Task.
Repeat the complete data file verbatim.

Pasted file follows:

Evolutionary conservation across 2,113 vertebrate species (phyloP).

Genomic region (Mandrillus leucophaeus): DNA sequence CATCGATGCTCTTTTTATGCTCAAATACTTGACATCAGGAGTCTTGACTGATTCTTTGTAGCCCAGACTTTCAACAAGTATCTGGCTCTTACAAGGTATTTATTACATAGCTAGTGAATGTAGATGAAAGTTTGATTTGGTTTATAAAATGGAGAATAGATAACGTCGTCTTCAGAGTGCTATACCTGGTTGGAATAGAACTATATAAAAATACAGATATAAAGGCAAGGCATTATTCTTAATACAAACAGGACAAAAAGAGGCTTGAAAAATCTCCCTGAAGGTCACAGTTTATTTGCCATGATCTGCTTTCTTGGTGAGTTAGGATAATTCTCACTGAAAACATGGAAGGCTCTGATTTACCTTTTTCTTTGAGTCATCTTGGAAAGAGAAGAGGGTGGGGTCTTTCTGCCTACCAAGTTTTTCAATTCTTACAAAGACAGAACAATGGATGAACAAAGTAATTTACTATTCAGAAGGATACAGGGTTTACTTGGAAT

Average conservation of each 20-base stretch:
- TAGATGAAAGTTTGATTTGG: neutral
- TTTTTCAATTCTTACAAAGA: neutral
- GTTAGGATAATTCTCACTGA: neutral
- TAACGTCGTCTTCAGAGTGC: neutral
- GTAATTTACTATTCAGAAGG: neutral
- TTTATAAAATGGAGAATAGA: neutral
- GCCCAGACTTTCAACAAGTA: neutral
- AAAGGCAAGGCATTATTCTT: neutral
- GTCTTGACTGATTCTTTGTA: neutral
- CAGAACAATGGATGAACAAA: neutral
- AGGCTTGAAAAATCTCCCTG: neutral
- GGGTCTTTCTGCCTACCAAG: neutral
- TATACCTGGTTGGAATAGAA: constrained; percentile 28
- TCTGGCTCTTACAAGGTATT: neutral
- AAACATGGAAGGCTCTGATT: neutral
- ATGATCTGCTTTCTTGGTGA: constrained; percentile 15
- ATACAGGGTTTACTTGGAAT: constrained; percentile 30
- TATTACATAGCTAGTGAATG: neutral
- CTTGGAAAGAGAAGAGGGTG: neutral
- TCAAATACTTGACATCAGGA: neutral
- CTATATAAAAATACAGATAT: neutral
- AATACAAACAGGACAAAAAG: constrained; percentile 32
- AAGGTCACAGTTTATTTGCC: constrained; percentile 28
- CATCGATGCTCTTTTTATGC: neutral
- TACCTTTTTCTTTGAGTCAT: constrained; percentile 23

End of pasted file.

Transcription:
Evolutionary conservation across 2,113 vertebrate species (phyloP).

Genomic region (Mandrillus leucophaeus): DNA sequence CATCGATGCTCTTTTTATGCTCAAATACTTGACATCAGGAGTCTTGACTGATTCTTTGTAGCCCAGACTTTCAACAAGTATCTGGCTCTTACAAGGTATTTATTACATAGCTAGTGAATGTAGATGAAAGTTTGATTTGGTTTATAAAATGGAGAATAGATAACGTCGTCTTCAGAGTGCTATACCTGGTTGGAATAGAACTATATAAAAATACAGATATAAAGGCAAGGCATTATTCTTAATACAAACAGGACAAAAAGAGGCTTGAAAAATCTCCCTGAAGGTCACAGTTTATTTGCCATGATCTGCTTTCTTGGTGAGTTAGGATAATTCTCACTGAAAACATGGAAGGCTCTGATTTACCTTTTTCTTTGAGTCATCTTGGAAAGAGAAGAGGGTGGGGTCTTTCTGCCTACCAAGTTTTTCAATTCTTACAAAGACAGAACAATGGATGAACAAAGTAATTTACTATTCAGAAGGATACAGGGTTTACTTGGAAT

Average conservation of each 20-base stretch:
- TAGATGAAAGTTTGATTTGG: neutral
- TTTTTCAATTCTTACAAAGA: neutral
- GTTAGGATAATTCTCACTGA: neutral
- TAACGTCGTCTTCAGAGTGC: neutral
- GTAATTTACTATTCAGAAGG: neutral
- TTTATAAAATGGAGAATAGA: neutral
- GCCCAGACTTTCAACAAGTA: neutral
- AAAGGCAAGGCATTATTCTT: neutral
- GTCTTGACTGATTCTTTGTA: neutral
- CAGAACAATGGATGAACAAA: neutral
- AGGCTTGAAAAATCTCCCTG: neutral
- GGGTCTTTCTGCCTACCAAG: neutral
- TATACCTGGTTGGAATAGAA: constrained; percentile 28
- TCTGGCTCTTACAAGGTATT: neutral
- AAACATGGAAGGCTCTGATT: neutral
- ATGATCTGCTTTCTTGGTGA: constrained; percentile 15
- ATACAGGGTTTACTTGGAAT: constrained; percentile 30
- TATTACATAGCTAGTGAATG: neutral
- CTTGGAAAGAGAAGAGGGTG: neutral
- TCAAATACTTGACATCAGGA: neutral
- CTATATAAAAATACAGATAT: neutral
- AATACAAACAGGACAAAAAG: constrained; percentile 32
- AAGGTCACAGTTTATTTGCC: constrained; percentile 28
- CATCGATGCTCTTTTTATGC: neutral
- TACCTTTTTCTTTGAGTCAT: constrained; percentile 23